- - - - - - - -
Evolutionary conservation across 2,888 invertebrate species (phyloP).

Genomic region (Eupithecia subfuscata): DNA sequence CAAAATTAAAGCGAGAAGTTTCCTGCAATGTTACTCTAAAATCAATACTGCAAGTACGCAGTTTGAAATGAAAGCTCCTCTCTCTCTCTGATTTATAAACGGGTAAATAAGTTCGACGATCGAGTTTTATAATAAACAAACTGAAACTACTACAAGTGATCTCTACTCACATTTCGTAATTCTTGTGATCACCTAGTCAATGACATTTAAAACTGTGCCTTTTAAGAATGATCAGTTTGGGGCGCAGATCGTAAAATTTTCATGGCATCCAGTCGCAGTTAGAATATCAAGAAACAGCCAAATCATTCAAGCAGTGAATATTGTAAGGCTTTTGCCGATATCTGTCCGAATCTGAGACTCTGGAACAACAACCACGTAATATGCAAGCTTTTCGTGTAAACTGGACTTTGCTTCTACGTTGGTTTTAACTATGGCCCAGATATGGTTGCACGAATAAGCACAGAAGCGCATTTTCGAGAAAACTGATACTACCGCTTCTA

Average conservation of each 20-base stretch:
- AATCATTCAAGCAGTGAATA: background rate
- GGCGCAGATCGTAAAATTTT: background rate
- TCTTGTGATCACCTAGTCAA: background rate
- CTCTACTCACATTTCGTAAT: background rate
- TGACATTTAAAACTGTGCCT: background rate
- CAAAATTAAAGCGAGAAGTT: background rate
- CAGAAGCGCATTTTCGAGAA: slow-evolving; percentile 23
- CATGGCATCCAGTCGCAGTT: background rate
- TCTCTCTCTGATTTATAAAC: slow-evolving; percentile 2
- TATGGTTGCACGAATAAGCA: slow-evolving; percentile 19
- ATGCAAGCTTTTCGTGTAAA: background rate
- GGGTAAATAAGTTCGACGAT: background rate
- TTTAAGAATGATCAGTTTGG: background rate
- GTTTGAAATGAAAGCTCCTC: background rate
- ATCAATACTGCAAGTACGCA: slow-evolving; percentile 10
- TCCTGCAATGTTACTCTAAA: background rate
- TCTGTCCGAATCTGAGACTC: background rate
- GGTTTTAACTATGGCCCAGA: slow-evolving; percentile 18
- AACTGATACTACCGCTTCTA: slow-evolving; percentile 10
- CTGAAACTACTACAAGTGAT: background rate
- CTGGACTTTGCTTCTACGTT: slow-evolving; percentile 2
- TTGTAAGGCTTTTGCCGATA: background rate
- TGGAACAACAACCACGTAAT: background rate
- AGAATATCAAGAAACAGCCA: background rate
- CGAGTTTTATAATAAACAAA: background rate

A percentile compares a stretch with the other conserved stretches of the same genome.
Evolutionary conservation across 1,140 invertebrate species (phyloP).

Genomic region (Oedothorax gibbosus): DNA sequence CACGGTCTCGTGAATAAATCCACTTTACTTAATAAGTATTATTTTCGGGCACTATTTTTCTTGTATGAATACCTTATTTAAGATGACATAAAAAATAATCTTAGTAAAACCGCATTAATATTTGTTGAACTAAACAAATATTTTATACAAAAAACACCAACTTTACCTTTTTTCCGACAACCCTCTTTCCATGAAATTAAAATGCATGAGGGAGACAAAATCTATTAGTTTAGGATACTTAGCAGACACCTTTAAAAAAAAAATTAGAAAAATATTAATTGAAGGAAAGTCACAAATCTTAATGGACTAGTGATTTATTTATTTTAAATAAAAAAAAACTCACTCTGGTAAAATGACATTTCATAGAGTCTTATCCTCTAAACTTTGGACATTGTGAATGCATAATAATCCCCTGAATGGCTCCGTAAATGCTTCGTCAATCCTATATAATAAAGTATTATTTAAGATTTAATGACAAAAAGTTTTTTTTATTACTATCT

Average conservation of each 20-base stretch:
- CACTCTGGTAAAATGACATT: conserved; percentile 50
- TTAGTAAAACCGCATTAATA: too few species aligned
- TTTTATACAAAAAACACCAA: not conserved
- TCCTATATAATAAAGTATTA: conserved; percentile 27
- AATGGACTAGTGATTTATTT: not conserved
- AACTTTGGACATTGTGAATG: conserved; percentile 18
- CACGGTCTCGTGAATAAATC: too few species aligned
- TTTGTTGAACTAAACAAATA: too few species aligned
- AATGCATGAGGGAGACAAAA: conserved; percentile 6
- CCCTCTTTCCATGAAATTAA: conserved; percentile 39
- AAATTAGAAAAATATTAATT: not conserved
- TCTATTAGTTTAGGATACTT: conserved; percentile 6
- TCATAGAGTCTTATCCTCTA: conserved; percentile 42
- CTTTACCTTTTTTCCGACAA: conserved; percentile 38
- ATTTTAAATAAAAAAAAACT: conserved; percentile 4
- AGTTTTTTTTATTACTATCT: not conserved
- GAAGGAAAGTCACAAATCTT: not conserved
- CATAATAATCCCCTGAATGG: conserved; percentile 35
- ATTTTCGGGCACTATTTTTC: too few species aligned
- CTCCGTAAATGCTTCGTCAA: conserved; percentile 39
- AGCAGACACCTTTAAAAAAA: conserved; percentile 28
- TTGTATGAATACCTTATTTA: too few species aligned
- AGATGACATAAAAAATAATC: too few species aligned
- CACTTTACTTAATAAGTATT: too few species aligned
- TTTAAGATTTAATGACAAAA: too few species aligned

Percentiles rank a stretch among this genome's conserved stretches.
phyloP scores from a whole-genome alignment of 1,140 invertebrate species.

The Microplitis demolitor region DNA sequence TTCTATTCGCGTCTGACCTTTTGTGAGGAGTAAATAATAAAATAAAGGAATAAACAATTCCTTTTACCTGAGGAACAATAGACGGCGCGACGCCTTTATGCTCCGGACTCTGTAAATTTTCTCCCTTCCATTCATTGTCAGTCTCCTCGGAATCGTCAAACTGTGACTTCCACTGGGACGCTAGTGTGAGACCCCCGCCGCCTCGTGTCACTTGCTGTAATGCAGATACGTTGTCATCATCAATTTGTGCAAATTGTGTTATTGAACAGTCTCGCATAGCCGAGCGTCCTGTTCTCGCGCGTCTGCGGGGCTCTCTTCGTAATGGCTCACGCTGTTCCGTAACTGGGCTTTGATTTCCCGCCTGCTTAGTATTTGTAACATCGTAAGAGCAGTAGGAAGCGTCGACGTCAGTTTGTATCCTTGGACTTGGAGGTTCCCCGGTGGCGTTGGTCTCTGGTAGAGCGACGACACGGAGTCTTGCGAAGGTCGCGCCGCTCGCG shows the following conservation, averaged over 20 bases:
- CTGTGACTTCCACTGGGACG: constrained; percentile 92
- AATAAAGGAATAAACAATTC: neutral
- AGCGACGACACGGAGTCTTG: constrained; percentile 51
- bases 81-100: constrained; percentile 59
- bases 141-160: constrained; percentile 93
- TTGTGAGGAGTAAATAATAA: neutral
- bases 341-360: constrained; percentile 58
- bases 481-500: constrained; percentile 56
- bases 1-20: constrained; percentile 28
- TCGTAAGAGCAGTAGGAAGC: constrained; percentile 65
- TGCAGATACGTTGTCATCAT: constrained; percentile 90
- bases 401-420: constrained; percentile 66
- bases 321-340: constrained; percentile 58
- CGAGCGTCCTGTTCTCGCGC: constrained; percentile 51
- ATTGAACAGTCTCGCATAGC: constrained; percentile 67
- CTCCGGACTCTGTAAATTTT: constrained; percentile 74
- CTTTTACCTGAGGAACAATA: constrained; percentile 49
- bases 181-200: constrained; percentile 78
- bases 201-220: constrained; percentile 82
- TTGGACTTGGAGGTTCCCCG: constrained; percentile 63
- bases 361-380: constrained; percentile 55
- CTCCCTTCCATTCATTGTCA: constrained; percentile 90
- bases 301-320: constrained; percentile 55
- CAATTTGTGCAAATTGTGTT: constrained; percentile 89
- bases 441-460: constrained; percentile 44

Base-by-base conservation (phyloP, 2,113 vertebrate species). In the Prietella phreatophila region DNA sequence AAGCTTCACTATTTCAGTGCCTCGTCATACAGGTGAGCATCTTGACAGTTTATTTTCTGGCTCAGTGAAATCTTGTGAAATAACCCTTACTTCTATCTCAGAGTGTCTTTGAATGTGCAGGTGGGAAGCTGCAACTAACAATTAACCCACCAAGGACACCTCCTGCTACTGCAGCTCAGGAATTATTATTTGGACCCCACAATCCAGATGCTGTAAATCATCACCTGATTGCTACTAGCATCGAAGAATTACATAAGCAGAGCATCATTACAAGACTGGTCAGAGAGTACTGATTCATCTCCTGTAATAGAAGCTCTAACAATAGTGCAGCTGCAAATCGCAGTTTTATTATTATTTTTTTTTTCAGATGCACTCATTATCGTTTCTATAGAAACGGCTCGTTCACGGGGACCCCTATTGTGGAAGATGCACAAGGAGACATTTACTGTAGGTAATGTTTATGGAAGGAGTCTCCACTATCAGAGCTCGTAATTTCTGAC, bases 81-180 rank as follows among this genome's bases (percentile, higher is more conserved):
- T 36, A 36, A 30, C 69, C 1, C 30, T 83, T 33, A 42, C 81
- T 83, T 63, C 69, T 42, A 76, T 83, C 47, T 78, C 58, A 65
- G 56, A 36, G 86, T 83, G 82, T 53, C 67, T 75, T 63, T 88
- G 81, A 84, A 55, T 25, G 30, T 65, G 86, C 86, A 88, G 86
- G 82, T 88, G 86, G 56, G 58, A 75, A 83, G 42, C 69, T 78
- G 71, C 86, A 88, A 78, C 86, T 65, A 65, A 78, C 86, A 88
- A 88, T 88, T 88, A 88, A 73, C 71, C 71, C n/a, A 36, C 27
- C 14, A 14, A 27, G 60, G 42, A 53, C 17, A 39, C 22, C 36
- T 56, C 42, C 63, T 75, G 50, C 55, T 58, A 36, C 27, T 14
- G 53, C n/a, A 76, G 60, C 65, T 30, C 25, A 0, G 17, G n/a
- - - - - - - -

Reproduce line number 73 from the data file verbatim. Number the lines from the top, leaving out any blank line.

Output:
- bases 321-340: constrained; percentile 58